This is a bleak and wonderful book. In Cloe Mehdi’s novel, 11 year old Mattia grows up in a community haunted by an event before he was born—the beating to death of 15 year-old Said Zahidi by a policeman during an ID check.
The subsequent acquittal of the officer was met by riots. A decade and a half later, the local neighbourhood has been dispersed following the demolition of its tower blocks, but nothing has changed.
The wounds left on the community have not healed. Mattia’s father was driven to suicide by these events and the family imploded. The toll on people’s mental health is widespread. State brutality, racism and injustice leave unfinished business. Nobody just gets over it, as the police imagine, unless they are brought to account.
Young Mattia’s awareness of this increases when new graffiti tagging Said’s death starts to appear all over town. He begins to make connections between this and the inexplicable interest the police start taking in him and his foster family.
His late father’s “paranoid schizophrenia” is challenged as it turns out he really was being harassed by the state. This diagnosis has long been up for question, especially given the disproportionate of young black men in the same position. The novel also explores killing yourself, including Mattia’s attempt at the age of seven.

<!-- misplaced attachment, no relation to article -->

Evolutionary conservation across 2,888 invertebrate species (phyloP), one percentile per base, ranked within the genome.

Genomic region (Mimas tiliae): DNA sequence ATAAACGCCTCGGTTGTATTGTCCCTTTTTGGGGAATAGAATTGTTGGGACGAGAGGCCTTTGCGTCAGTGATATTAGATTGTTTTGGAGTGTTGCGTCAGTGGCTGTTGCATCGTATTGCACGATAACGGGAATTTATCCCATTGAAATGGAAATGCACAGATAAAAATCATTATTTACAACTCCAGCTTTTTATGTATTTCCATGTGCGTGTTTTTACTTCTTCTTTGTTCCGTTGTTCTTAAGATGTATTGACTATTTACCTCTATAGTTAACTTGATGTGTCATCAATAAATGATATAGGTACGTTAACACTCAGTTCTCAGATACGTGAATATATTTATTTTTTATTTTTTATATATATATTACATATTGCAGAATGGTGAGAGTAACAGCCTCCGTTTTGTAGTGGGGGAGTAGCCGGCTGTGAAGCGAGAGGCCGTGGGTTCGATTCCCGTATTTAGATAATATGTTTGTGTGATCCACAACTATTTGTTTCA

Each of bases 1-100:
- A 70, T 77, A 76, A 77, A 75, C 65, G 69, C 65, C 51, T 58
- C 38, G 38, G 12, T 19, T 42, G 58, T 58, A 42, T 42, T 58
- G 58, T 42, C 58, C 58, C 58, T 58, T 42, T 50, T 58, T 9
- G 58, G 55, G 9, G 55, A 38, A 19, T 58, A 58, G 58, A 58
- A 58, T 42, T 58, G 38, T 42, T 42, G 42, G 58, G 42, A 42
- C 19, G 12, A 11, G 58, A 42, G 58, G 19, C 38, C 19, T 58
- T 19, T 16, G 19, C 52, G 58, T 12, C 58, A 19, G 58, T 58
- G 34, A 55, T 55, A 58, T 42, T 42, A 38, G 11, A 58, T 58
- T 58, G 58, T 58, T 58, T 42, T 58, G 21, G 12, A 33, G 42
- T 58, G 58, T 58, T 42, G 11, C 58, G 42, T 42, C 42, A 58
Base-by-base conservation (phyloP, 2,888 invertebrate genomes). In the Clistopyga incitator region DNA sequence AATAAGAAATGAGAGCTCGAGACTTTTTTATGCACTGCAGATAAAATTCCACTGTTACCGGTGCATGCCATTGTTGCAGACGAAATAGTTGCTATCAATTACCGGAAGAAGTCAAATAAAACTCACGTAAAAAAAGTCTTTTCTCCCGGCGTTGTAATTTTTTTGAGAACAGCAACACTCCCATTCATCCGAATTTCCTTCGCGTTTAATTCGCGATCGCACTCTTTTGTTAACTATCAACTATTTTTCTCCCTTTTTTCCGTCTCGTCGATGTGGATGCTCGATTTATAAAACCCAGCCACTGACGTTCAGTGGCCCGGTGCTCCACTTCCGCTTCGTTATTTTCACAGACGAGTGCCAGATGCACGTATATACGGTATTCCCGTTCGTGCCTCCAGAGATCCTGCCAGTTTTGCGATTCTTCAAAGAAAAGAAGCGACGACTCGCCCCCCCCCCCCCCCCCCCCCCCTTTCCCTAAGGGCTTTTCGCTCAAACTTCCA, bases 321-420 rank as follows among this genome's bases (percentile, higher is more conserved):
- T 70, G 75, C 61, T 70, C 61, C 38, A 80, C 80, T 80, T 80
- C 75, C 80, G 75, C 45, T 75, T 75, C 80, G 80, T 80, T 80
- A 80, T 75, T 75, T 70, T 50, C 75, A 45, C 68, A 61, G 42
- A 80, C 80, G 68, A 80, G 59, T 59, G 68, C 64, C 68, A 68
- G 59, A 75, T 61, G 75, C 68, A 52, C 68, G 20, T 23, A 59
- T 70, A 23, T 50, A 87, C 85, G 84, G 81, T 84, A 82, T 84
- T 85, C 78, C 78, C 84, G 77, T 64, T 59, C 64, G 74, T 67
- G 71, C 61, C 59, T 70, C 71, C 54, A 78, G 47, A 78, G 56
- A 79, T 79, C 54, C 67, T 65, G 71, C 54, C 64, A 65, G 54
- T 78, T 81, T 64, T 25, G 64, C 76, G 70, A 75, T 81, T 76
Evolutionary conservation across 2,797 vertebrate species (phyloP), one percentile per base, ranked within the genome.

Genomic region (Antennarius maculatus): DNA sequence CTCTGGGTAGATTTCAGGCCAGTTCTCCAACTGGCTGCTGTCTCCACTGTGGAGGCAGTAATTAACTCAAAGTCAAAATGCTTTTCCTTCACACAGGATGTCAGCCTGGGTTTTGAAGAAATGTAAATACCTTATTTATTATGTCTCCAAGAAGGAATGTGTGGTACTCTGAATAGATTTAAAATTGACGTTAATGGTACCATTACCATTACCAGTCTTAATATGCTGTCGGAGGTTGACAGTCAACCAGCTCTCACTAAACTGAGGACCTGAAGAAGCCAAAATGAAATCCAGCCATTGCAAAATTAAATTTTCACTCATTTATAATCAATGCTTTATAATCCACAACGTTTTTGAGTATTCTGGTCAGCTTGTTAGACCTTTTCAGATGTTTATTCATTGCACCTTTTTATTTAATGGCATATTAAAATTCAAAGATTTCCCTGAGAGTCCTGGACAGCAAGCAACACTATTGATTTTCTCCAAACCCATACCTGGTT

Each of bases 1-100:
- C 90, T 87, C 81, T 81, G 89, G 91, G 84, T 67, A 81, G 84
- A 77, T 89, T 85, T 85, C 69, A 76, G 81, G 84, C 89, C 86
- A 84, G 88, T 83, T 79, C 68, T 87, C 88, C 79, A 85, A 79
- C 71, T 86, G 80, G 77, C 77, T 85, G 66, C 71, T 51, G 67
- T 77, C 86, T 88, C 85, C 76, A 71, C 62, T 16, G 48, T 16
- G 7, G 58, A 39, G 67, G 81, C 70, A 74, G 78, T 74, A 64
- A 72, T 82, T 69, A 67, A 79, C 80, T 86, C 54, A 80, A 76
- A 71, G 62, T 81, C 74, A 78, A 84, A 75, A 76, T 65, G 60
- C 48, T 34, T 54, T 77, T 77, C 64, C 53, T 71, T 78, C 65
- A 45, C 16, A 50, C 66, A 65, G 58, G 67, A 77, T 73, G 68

This novel does not shy away from suicide and takes a hard look at a society that condemns it without addressing people’s desperation. In the aftermath of his own single attempt, Mattia has to live with an adult who repeatedly finds life unbearable.
Mehdi’s novel challenges the failure of the health system and education system to understand or support people through trauma when the state may be responsible. At the time this novel was published in France, Adama Traora, a 24 year old black man the same age as the author, died from asphyxiation after being restrained by police.
The police lied about what had happened, tried to stop the family seeing the body, tear-gassed his mother and brother. And they tried to stop a second autopsy taking place which proved the police had killed him.
In 2005, two teenagers, Bouna Traoré, aged 15, and Zyed Benna, aged 17, were electrocuted after running away from police in the Paris suburb of Clichy-sous-Bois. It triggered some of the biggest rioting in France for 40 years.
No official figures are kept on the number of people killed or injured by police or gendarmes. But there is “a pattern of de facto impunity” with regard to law enforcement officials in France. Campaign groups and estimates suggest there are between ten and 15 deaths a year linked to the police in France.
Mehdi meditates on what it is to live in this world without hope. She doesn’t leave us without it.
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